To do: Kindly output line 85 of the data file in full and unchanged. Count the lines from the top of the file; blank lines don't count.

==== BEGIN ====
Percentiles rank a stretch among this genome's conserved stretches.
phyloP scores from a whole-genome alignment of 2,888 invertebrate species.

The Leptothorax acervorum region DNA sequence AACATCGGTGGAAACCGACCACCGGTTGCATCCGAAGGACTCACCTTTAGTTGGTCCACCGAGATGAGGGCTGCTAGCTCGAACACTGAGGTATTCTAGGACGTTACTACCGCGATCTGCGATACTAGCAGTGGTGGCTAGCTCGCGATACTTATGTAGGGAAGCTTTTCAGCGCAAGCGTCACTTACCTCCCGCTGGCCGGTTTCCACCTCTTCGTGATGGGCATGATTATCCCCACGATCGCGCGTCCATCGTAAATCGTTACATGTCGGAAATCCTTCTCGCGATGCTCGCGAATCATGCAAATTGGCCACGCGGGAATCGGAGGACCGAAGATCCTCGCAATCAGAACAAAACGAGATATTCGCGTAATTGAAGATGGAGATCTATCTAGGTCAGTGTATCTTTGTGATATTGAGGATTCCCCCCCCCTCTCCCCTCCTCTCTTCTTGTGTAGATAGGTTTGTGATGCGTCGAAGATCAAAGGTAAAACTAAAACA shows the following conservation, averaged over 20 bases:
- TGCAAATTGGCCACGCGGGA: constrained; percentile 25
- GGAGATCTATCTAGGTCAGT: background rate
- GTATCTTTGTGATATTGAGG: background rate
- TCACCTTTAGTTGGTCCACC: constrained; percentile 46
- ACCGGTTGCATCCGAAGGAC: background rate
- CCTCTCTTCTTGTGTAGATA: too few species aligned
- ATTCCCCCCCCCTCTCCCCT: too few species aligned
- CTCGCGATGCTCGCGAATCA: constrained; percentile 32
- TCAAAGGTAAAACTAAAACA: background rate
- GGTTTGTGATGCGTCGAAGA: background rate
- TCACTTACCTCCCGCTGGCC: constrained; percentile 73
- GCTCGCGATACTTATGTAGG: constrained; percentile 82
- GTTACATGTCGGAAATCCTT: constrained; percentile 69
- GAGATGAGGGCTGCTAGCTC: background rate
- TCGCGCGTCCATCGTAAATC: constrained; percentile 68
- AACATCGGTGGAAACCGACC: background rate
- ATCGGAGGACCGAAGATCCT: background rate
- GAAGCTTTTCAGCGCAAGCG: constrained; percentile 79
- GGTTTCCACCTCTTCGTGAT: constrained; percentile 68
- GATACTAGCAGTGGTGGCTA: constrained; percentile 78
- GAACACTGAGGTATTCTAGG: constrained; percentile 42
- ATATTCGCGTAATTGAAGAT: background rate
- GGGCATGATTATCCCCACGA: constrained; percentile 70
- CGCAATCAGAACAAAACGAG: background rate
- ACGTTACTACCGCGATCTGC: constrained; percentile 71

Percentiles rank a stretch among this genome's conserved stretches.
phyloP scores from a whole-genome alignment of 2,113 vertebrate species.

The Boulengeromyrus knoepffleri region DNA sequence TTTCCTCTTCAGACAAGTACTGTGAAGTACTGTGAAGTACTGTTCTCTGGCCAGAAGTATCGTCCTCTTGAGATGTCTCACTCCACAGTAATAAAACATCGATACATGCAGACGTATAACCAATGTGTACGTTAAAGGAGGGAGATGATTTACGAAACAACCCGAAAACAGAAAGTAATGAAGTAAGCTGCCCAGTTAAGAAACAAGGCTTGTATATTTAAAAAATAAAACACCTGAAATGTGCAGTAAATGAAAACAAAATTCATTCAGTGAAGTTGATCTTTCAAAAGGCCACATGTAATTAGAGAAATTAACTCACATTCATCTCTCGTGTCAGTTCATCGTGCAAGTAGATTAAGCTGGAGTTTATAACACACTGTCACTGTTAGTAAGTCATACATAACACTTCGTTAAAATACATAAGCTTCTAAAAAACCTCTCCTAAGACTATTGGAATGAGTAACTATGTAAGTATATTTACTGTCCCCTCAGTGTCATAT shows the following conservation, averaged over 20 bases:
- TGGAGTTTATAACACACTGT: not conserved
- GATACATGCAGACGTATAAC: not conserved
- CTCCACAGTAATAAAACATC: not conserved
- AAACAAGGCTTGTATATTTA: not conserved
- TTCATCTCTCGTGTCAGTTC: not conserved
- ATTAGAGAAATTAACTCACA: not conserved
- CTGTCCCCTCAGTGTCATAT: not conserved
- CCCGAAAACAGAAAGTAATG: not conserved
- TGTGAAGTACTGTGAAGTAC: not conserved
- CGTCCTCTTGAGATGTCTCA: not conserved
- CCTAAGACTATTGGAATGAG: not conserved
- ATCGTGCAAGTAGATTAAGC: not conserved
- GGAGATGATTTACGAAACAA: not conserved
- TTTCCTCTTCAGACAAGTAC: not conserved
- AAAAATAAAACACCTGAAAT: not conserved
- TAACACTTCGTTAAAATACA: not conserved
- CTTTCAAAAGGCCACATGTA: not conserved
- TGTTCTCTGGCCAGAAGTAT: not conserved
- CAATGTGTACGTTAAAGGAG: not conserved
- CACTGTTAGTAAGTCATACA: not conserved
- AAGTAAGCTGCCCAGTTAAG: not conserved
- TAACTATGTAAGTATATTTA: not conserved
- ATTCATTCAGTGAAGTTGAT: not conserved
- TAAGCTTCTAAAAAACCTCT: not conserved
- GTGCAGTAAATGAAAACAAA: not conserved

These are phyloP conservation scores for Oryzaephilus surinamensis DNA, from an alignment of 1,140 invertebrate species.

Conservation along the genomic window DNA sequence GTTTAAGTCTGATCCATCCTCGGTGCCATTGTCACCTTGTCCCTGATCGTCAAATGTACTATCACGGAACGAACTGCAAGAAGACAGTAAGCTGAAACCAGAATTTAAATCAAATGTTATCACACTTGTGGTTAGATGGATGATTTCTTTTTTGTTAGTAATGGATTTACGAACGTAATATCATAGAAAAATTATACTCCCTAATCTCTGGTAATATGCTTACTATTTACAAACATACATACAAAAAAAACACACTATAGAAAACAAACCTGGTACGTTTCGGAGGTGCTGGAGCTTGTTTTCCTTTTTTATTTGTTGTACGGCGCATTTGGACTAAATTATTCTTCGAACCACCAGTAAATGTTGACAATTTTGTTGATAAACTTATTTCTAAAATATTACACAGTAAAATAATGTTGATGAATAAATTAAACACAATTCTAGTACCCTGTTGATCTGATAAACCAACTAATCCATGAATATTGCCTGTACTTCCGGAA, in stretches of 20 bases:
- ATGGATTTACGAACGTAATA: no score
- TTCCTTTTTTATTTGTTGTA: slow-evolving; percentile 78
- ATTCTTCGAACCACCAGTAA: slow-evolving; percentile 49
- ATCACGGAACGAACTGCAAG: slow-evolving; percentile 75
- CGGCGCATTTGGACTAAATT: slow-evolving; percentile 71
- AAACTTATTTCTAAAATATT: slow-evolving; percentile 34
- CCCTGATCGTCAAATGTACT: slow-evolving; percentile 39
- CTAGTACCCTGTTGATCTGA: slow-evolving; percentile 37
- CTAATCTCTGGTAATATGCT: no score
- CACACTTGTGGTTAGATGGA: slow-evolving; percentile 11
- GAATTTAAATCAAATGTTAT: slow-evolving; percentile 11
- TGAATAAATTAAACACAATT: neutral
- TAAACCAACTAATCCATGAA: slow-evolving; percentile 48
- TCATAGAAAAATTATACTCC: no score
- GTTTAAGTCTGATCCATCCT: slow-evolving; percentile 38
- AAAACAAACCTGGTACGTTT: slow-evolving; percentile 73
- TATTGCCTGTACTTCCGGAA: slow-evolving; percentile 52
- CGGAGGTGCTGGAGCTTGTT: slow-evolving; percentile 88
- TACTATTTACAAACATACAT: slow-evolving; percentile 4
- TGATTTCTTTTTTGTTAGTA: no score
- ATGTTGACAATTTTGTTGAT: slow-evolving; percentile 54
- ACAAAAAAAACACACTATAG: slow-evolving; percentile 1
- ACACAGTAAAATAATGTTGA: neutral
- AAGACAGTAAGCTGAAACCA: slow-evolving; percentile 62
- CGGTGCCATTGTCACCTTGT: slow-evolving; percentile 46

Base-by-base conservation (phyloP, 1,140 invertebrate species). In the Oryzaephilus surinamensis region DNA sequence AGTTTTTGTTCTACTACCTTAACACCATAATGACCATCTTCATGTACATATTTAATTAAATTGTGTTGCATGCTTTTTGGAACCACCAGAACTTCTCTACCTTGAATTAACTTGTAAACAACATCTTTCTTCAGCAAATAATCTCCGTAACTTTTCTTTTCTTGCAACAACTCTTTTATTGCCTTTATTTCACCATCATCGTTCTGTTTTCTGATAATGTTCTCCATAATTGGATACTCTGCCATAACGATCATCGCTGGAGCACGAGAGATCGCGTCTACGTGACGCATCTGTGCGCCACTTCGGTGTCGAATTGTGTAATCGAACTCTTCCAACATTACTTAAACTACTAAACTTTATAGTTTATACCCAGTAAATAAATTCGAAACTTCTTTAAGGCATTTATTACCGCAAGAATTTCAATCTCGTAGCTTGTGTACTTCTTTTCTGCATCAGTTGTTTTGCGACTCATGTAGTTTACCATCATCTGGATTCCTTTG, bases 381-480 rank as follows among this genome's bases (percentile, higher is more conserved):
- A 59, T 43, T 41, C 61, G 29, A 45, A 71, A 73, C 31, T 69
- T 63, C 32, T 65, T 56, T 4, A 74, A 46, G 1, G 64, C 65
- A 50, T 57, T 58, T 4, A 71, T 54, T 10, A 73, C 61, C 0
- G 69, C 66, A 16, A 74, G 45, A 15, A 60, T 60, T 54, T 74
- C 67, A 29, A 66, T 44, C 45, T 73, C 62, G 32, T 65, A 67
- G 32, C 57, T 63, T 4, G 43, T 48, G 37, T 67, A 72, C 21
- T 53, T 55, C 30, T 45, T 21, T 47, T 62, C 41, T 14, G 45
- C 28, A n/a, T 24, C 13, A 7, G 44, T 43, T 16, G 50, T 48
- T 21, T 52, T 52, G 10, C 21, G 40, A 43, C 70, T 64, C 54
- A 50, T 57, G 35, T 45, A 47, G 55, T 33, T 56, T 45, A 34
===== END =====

- A 59, T 43, T 41, C 61, G 29, A 45, A 71, A 73, C 31, T 69